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KXIV

Redesigned Adidas Sneakers Channel Beijing’s Olympic Stadium

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KXIV

Beijing National Stadium has stood empty since the 2008 Olympics, but that hasn’t stopped the building from becoming an architectural icon. Designer KXIV (Nathan Kiatkulpiboone) found inspiration in the tangled "Bird’s Nest" structure when re-imagining Adidas’s Ultraboost running shoe. As designboom reports, he used 3D-printing technology to achieve the lattice design.

KXIV comes from a background in architecture. When he isn’t dreaming up shopping centers or city towers, he’s applying the principles he uses as an architect to sneaker design. In 2014, he unveiled a pair of Nike Jordan X shoes that borrowed elements from Thailand’s White Temple and Black House. He's also created a line of dress shoes inspired by modern architecture for the footwear brand SewRaw.

His latest project evokes the Bird’s Nest woven exterior. The Swiss firm Herzog & de Meuron designed the stadium for the 2008 Olympics, and today it’s remembered as one of the most distinctive structures ever built for the games.

To recreate the look on an Adidas sneaker, KXIV used polyurethane webbing fused to a lycra base. The upper layer of bands were 3D-printed in a way that holds the shoes together. The sneakers are just a prototype, so like the stadium they’re based on, the striking form will remain unused for the foreseeable future.

Shoes inspired by Beijing National Stadium.
KXIV
KXIV

Shoes inspired by Beijing National Stadium.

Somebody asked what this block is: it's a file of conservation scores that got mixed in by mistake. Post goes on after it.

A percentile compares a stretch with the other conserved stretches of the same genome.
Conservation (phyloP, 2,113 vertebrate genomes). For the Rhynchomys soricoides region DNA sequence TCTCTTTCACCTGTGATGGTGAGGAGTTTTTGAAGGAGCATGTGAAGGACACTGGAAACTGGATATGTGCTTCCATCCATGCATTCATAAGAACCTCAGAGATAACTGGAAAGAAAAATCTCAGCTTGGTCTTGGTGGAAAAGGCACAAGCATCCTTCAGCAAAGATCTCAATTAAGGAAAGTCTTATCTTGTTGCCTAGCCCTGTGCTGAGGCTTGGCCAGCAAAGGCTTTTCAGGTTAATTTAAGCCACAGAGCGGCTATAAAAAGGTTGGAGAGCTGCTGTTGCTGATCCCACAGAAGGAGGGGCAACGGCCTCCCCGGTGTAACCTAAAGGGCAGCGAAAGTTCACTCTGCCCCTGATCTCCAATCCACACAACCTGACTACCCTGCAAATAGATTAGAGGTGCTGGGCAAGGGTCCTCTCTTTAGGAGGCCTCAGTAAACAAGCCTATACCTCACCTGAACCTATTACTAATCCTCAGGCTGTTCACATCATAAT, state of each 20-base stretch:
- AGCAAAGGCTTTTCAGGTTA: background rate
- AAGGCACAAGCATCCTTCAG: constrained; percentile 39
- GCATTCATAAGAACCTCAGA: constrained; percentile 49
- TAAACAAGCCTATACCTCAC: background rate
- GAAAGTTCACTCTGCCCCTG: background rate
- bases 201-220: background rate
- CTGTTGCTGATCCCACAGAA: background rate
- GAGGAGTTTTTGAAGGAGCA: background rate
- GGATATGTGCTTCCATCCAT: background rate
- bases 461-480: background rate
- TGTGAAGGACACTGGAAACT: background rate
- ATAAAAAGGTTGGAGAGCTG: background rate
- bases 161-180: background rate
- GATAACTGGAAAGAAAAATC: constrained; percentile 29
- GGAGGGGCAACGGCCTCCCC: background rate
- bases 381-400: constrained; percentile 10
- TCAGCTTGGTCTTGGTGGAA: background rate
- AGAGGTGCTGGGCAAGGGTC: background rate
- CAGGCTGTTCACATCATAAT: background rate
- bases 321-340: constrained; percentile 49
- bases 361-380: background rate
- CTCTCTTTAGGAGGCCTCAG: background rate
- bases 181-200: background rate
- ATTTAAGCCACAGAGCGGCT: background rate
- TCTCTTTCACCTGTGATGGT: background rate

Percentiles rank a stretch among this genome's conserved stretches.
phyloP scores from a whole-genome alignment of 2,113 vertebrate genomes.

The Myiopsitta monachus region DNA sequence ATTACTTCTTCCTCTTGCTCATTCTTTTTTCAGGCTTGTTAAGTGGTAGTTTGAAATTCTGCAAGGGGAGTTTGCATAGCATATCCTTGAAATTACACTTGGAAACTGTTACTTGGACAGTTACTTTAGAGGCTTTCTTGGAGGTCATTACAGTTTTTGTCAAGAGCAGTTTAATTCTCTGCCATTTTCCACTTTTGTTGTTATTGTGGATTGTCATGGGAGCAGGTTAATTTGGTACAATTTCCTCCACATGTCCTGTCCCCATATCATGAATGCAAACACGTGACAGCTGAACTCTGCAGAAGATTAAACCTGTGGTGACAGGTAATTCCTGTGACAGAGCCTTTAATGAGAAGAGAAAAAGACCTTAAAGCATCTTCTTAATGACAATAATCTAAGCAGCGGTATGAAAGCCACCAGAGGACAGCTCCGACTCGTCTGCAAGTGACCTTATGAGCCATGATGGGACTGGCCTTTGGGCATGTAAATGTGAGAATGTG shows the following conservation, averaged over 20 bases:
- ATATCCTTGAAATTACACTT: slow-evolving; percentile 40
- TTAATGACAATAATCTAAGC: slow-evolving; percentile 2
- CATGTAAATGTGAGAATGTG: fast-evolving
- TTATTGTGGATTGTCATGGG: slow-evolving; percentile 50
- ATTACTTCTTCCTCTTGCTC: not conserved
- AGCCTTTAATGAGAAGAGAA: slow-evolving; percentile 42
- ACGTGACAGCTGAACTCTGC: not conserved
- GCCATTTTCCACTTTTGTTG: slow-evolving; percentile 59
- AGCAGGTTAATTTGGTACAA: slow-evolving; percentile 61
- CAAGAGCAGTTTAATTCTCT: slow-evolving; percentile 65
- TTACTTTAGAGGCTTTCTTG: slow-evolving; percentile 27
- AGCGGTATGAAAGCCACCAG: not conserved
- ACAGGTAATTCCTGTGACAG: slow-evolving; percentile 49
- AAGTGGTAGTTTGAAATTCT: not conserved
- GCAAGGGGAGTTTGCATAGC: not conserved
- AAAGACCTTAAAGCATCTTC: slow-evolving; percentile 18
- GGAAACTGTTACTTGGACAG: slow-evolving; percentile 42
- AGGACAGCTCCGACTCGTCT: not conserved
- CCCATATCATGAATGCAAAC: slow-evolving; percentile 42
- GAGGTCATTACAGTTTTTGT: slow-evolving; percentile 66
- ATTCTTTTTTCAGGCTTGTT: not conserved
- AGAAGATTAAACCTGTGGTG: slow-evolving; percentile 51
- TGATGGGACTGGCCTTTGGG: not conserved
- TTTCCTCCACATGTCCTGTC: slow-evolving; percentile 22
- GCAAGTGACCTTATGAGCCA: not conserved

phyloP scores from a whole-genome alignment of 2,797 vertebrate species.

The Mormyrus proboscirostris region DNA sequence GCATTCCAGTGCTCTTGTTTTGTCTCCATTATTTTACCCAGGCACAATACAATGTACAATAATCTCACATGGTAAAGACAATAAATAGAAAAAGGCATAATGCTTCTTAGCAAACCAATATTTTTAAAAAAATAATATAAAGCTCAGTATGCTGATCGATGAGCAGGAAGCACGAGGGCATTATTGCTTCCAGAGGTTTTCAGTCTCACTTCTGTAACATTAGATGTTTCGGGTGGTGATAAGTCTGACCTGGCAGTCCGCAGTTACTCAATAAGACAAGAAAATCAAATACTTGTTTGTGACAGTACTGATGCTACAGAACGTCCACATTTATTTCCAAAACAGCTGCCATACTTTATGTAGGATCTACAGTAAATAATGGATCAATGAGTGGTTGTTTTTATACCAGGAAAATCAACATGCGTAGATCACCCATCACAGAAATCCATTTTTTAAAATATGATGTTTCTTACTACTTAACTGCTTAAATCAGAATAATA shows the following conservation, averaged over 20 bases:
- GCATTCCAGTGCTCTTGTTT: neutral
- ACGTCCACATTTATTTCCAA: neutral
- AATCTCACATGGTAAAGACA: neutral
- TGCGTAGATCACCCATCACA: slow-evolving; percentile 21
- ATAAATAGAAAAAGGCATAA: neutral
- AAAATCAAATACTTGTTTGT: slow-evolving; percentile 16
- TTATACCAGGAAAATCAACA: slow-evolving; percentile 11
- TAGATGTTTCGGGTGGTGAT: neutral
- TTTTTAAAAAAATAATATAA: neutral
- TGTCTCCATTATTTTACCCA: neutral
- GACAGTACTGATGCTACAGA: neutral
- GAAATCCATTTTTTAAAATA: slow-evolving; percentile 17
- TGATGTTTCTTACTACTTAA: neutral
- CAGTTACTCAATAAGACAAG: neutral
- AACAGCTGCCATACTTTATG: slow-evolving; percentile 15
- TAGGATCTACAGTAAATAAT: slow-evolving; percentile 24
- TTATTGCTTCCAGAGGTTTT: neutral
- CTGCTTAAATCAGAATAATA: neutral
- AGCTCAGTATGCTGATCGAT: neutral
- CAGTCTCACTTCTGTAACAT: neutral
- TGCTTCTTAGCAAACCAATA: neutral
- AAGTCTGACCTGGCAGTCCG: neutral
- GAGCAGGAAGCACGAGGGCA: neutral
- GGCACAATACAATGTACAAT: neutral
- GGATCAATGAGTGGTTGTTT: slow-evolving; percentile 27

KXIV

[h/t designboom]

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Andrew H. Walker/Getty Images for The Buoniconti Fund
5 Fast Facts About Nancy Kerrigan
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Andrew H. Walker/Getty Images for The Buoniconti Fund

Google Nancy Kerrigan’s name and the first batch of results will mainly be articles about the brutal knee injury she sustained, courtesy of an assailant hired by fellow skater Tonya Harding’s ex-husband, right before the 1994 Olympics in Lillehammer, Norway. Yet Kerrigan is much more than a victim of that attack, even though Hollywood keeps making documentaries and feature films about the incident. Despite the injury, Kerrigan won a silver medal at Lillehammer (after previously winning a bronze at the 1992 Winter Olympics in Albertville, France).

Currently, Kerrigan and dance partner Artem Chigvintsev are competing on the new season of Dancing with the Stars; as of this writing, the couple is still in it. Here are five things to know about the wannabe Mirror Ball trophy winner.

1. HER MOTHER IS LEGALLY BLIND.

In 1972, Nancy’s mom, Brenda, lost complete sight in her left eye—and most of the sight in her right eye—and became legally blind because of a rare virus. When Nancy’s parents attended the Albertville Olympics, they had to sit underneath the stands and watch the performance on a TV. “It’s made it possible for me to see 100 percent more than I would in the stands, but not the way you do,” Brenda told The New York Times in 1992. “I never can see her face.” Kerrigan set up a charity, The Nancy Kerrigan Foundation, to raise money for the vision impaired.

2. SHE MADE HISTORY AT THE 1991 WORLD FIGURE SKATING CHAMPIONSHIPS.

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During the 1991 World Figure Skating Championships held in Munich 10 months before the 1992 Olympic Games, Kristi Yamaguchi, Harding, and Kerrigan all won medals; it was the first time the same country had swept the women’s medal stand. (American men did this in 1956.) Yamaguchi won gold at Albertville, Kerrigan won bronze, and Harding finished fourth.

Like Kerrigan, Yamaguchi also competed on DWTS; she danced with Mark Ballas during season six—and won. Wishing her former competitor Kerrigan luck, Yamaguchi tweeted “break a leg” to Kerrigan (which, in hindsight, might not have been the best way of rooting Kerrigan on).

3. SHE WROTE A BOOK ON FIGURE SKATING.